Anti-aging gene linked to high blood pressure
Researchers at the University of Oklahoma Health Sciences Center have shown the first link between a newly discovered anti-aging gene and high blood pressure. The results, which appear this month in the journal Hypertension, offer new clues on how we age and how we might live longer.
Persistent hypertension, or high blood pressure, is a risk factor for stroke, heart attack, heart failure, arterial aneurysm and is the leading cause of chronic kidney failure. Even a modest elevation of arterial blood pressure leads to shortened life expectancy.
Researchers, led by principal investigator Zhongjie Sun, tested the effect of an anti-aging gene called klotho on reducing hypertension. They found that by increasing the expression of the gene in laboratory models, they not only stopped blood pressure from continuing to rise, but succeeded in lowering it. Perhaps most impressive was the complete reversal of kidney damage, which is associated with prolonged high blood pressure and often leads to kidney failure.
"One single injection of the klotho gene can reduce hypertension for at least 12 weeks and possibly longer. Klotho is also available as a protein and, conceivably, we could ingest it as a powder much like we do with protein drinks," said Sun, M.D., Ph.D., a cardiovascular expert at the OU College of Medicine.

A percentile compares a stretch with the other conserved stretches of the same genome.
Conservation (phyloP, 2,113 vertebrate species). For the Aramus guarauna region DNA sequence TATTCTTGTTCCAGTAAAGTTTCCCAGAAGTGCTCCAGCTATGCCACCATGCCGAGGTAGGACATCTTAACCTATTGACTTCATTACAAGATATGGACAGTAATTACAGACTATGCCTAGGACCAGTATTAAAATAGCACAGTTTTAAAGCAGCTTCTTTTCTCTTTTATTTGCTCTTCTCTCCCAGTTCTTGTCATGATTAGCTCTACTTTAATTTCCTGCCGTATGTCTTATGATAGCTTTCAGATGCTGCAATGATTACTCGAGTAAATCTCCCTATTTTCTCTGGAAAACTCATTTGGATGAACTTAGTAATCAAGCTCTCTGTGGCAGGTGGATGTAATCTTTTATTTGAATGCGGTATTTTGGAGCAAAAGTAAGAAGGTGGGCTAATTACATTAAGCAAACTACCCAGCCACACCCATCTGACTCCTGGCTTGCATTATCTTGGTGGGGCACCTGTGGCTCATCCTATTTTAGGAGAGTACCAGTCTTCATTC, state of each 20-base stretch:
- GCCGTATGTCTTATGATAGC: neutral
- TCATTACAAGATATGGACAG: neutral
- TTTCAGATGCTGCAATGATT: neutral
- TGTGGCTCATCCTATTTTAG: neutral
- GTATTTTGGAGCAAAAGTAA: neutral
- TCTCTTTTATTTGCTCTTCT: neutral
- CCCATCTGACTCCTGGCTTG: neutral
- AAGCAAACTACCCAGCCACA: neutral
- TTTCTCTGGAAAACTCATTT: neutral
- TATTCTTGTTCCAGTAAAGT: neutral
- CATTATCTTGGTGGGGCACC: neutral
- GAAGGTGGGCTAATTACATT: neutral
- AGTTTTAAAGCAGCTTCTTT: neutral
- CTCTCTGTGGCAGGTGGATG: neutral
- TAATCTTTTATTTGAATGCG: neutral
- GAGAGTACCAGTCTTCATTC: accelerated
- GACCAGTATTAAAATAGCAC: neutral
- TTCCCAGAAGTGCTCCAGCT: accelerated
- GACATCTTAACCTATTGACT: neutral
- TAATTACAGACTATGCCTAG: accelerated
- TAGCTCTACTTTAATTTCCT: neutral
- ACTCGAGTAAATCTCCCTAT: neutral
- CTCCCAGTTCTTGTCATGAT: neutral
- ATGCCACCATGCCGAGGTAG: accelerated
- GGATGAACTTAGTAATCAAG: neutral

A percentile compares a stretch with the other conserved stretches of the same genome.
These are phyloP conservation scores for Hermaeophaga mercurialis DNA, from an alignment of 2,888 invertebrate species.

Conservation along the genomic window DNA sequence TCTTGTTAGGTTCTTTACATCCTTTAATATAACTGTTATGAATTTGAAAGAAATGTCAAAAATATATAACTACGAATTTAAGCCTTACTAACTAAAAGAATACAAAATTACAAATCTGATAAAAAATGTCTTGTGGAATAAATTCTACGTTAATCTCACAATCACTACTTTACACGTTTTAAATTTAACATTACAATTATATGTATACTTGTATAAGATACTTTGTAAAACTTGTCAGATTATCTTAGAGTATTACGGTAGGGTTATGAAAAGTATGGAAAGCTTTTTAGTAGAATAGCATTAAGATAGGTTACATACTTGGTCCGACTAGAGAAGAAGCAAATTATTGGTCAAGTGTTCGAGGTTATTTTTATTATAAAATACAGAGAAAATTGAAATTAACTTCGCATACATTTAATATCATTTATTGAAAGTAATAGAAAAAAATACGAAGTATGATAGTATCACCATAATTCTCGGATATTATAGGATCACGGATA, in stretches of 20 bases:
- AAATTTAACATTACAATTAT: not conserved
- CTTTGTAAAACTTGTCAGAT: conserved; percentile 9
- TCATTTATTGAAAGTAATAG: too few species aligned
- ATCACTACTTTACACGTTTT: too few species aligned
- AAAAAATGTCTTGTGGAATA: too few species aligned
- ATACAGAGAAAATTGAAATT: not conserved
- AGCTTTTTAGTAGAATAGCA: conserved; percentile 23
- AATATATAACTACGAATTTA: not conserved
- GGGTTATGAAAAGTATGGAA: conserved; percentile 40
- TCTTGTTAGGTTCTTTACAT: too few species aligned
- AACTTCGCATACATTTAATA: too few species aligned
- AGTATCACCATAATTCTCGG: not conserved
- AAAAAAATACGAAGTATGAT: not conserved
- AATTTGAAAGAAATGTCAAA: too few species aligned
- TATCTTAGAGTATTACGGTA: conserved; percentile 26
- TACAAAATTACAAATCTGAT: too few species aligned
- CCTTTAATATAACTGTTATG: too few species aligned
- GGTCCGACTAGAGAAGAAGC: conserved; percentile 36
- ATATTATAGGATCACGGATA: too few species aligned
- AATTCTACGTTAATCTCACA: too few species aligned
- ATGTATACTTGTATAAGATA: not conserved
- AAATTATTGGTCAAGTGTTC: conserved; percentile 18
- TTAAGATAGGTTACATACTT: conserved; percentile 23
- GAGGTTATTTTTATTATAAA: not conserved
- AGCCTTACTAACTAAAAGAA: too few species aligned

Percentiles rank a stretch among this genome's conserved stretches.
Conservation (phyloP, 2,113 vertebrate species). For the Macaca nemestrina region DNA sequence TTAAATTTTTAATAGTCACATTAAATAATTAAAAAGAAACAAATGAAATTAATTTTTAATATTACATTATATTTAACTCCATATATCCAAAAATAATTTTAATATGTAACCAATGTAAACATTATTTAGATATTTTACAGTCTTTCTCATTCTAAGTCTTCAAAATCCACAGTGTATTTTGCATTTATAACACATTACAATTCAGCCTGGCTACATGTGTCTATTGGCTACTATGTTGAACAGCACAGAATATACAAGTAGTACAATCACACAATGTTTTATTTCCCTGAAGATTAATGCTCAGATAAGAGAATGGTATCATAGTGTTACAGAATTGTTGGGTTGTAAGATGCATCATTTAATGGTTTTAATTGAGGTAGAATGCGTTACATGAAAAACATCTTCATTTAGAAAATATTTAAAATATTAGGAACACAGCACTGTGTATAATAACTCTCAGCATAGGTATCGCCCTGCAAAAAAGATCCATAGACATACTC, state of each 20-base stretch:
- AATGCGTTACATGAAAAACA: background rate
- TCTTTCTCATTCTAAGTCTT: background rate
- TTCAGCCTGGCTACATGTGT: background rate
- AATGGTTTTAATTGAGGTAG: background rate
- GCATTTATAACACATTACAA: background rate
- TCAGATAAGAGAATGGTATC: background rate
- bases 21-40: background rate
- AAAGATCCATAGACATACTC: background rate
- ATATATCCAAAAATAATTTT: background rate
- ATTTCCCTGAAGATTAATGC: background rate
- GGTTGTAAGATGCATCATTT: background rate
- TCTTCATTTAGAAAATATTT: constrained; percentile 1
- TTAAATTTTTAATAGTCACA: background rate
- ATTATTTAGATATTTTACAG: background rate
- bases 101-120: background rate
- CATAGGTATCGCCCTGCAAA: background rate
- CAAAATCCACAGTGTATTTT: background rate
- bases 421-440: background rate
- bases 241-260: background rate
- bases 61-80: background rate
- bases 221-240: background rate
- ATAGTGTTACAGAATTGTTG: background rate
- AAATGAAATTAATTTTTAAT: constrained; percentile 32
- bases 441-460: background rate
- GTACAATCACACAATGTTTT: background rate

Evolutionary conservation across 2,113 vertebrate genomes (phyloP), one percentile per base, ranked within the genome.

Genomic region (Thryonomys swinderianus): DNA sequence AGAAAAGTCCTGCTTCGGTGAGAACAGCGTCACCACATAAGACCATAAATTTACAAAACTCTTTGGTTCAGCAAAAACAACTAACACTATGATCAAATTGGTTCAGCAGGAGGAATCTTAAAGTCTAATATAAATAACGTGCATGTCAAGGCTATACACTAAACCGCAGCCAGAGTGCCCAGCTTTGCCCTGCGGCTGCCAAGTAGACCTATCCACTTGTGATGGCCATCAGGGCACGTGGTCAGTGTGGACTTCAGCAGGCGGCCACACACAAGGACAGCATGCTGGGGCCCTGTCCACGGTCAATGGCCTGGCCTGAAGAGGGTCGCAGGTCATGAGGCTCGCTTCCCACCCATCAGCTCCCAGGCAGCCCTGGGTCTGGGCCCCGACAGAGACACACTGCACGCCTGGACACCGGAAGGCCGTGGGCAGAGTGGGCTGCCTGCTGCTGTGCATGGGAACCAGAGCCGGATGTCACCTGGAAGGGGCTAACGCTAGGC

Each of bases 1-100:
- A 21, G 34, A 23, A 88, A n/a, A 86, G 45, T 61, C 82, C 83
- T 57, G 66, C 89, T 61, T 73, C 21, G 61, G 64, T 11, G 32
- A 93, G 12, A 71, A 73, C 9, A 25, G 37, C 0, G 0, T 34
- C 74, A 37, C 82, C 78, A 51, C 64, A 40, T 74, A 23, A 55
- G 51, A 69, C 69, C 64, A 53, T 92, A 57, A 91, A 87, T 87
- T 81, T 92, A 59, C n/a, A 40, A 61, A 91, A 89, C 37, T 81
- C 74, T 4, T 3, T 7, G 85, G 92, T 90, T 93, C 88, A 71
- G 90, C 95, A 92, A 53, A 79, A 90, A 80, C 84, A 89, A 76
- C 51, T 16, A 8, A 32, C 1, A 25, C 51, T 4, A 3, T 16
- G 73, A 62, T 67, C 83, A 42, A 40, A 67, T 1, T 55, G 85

Scientists have been working with the klotho gene and its link to aging since 1997 when it was discovered by Japanese scientists. This is the first study showing that a decline in klotho protein level may be involved in the progression of hypertension and kidney damage, Sun said. With age, the klotho level decreases while the prevalence of hypertension increases.
Researchers used one injection of the klotho gene in hypertensive research models and were able to markedly reduce blood pressure by the second week. It continued to decline steadily for the length of the project - 12 weeks. The klotho gene was delivered with a safe viral vector that is currently used for gene therapy. The virus is already approved by the U.S. Food and Drug Administration for use in humans.
More information: The research is available online at hyper.ahajournals.org/cgi/cont … SIONAHA.109.134320v1
Source: University of Oklahoma